Wednesday, February 17, 2016

Makey Makey for authentic STE(A)M Learning

Today's blogger is Katie McLaughlin, a K-4 Visual Arts Teacher at Sycamore and Pine Tree Elementary Schools in Avon Community School Corporation. You can connect with Katie on Twitter @k8tmclaughlin and on Instagram @missmacsartclass. Her classroom has five desktop computers and 4 tablets, as well as access to a COW cart and various fun tech toys.

Makey-Makey is one of those tech toys that is so fun that kids of all ages are naturally drawn to it. It links the physical world with the digital world and challenges students to interact creatively with technology. This makes it the perfect tool for integrating STEM and art-making, which we art teachers affectionately call STEAM.

In a nutshell, the Makey Makey is a circuit board which allows you to connect everyday conductive materials to a computer and have the objects act as keyboard keys, controlling web games and sounds. In my art class, students use it to create interactive artworks. I typically do this with 4th grade students because it pairs nicely with their science curriculum. Younger ages certainly enjoy it but tend to think it is magic, since they have no background in electricity or circuits. This unit also supports Math Process Standards as we use and discuss perseverance and appropriate tool selection.

Introduction:
When you introduce the Makey Makey to a class, be sure to give ample time for play. I usually start with a banana piano, which always has wow factor for the kids, and then start making a human piano until all students are part of the circuit (see diagram). Beyond the group introduction, it is important to provide time to test out different materials in order to see which are conductors and which are insulators. After this day of exploration lays a solid foundation, they can apply their knowledge by creating an interactive invention.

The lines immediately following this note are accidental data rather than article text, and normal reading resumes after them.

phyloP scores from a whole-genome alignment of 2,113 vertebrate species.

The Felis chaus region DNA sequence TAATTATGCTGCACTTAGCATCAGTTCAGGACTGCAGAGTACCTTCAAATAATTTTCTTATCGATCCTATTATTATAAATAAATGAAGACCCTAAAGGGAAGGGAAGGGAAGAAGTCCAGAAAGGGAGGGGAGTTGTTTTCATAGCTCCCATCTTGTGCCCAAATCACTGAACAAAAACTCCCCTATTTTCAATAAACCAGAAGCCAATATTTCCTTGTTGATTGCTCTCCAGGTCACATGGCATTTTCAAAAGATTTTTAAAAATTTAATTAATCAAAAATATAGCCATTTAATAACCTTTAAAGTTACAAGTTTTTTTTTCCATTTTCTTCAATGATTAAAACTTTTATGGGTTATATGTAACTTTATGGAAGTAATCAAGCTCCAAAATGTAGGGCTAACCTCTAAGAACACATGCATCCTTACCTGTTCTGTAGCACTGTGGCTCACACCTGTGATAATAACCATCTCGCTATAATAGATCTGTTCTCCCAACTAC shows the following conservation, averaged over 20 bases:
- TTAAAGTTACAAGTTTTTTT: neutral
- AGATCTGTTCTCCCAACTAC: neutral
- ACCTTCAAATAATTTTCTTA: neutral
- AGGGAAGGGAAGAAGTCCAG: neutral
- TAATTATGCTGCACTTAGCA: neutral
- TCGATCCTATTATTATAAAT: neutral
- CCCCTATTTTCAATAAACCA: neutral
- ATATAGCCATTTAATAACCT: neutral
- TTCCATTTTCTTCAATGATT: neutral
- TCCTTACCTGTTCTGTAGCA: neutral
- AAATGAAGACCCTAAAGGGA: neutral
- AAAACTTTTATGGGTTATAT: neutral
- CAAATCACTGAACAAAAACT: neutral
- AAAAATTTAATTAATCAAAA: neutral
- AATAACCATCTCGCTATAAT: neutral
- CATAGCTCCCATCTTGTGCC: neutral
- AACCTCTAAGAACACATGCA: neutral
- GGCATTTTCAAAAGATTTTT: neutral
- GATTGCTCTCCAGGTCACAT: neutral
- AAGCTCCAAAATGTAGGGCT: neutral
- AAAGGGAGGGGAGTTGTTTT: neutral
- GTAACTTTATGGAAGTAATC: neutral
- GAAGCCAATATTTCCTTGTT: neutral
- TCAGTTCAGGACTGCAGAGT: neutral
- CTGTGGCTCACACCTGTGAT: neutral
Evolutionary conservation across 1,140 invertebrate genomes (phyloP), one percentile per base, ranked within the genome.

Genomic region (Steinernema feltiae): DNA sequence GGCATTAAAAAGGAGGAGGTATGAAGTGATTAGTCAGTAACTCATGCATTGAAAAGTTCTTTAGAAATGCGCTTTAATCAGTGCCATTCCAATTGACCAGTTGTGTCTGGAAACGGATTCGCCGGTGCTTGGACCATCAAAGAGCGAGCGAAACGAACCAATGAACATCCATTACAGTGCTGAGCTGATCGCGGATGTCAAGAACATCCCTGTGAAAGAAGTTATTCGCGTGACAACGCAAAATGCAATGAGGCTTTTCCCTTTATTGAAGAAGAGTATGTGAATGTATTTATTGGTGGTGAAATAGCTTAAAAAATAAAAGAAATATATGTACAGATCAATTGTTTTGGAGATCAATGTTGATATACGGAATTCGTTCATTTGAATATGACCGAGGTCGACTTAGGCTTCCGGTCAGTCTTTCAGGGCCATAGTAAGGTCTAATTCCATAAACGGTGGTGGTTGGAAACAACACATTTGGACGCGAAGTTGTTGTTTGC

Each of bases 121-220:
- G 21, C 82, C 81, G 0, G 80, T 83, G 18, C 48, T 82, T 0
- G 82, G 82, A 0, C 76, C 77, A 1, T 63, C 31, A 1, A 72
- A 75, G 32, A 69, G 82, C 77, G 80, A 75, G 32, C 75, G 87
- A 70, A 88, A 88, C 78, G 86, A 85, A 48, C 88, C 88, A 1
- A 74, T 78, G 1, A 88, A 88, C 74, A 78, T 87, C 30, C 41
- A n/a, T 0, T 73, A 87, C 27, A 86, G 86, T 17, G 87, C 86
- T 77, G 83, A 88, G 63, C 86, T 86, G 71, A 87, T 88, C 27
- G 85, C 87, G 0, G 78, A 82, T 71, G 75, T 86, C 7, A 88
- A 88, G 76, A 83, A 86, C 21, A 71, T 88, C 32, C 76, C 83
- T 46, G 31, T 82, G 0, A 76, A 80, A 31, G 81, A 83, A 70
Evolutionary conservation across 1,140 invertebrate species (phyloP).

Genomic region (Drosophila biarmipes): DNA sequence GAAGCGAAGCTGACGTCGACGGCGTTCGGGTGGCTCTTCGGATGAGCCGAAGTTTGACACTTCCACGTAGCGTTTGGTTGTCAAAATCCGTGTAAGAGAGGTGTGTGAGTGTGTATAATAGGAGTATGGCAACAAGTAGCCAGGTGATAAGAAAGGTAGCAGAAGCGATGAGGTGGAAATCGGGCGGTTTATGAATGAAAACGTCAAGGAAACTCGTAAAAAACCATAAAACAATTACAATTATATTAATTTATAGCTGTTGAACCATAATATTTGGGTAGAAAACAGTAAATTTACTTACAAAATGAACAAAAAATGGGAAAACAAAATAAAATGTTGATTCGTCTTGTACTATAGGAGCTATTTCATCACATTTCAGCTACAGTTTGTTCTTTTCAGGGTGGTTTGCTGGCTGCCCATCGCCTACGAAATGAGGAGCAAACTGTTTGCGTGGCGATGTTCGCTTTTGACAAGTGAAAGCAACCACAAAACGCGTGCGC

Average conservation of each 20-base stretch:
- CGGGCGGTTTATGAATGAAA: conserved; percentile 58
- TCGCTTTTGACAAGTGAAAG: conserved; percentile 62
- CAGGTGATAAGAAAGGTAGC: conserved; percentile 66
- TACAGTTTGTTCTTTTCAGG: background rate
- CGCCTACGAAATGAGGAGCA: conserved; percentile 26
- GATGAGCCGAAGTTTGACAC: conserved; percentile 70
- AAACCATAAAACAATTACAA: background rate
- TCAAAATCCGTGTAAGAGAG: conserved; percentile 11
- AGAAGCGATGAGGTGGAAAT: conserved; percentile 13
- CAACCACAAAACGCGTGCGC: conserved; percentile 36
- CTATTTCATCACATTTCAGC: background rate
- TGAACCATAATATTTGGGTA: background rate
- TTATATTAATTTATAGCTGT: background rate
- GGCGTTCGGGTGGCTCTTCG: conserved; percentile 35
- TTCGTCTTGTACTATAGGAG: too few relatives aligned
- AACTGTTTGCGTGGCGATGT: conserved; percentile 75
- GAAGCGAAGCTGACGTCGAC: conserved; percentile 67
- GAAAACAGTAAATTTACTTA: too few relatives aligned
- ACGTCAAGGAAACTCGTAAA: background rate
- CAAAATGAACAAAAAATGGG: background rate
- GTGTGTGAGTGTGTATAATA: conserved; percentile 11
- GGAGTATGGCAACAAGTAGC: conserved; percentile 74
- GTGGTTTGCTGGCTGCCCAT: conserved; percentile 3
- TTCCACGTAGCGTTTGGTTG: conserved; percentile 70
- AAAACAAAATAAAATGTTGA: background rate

Invention Studio:
What You’ll Need:
  • Makey Makey 
  • Computer with internet access 
  • Art supplies (paint, glue, scissors, paper, graphite sticks, yarn, masking tape) 
  • Found objects (tissue boxes, paper towel tubes, aluminum foil) 
When you allow students to have control over their inventions, you will be pleased with the creative ways they demonstrate their knowledge. Some may make things like a new kind of musical instrument while others design their own custom game controller. I have seen buzzers for quizzes, dance games, and DJ turn-tables. Makey Makey has a library of different games with various functions which support many creative ideas. The experimental fervor in the room will be intense as students work through the design process creating, testing, and reworking designs as necessary. Allow time for students to take responsible risks and make mistakes.

Demonstration:
I like to individually record student demonstrations of their artwork hooked up to the Makey Makey, since most don’t have one at home. We use digital learning journals to store and share them. Students also supplement the videos with captions to reflect on their experience with the design process. The digital learning journal is accessible to parents so they can see the recording and get the full experience.

Extension:
For those students who really enjoy new media, expose them to Scratch to create a new game with which their artwork can interact. They will be very excited to show off their extra-curricular projects during class and others will like to try them out with their artworks.





1 comment:

  1. Fantastic! Thanks for sharing! Our high school kids take these projects to our elementary kids as a follow up to their study of electricity. They dance on pie pans and use playdoh to make game controls. They experiment to see how long of a human chain can conduct (this usually reveals a break in the chain where a little boy and little girl don't want to hold hands!). It's fun for everyone!

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